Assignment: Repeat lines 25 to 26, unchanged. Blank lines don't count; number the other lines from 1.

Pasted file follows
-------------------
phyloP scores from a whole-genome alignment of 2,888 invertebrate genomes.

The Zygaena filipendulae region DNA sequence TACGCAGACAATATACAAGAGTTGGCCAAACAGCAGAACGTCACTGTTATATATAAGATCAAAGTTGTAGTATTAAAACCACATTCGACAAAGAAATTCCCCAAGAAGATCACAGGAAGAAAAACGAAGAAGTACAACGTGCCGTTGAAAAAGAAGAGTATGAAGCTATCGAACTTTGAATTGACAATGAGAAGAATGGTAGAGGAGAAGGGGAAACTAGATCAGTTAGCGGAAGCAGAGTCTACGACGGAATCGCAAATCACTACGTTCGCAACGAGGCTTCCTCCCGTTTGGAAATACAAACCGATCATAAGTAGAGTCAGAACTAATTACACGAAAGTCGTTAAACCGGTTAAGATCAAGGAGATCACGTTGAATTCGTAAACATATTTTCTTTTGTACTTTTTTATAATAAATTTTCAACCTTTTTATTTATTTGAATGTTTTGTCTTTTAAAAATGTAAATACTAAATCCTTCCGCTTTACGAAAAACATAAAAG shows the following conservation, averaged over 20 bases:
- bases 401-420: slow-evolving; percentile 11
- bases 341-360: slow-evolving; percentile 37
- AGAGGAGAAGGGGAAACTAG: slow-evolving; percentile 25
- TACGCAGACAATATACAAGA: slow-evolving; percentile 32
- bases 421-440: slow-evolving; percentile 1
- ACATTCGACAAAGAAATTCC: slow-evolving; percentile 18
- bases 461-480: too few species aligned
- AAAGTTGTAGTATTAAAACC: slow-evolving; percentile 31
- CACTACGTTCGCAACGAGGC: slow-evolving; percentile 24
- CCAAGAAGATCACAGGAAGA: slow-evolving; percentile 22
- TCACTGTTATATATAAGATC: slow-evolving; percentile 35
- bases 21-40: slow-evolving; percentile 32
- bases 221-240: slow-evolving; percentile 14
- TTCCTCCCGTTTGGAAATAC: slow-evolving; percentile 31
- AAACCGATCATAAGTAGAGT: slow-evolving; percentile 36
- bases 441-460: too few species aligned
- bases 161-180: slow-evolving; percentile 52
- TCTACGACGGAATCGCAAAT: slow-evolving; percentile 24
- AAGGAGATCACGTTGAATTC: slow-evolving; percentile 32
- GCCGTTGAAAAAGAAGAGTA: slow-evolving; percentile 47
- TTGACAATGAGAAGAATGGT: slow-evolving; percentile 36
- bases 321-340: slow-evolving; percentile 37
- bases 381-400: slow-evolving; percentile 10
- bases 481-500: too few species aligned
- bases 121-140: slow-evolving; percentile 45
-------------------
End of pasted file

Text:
- bases 381-400: slow-evolving; percentile 10
- bases 481-500: too few species aligned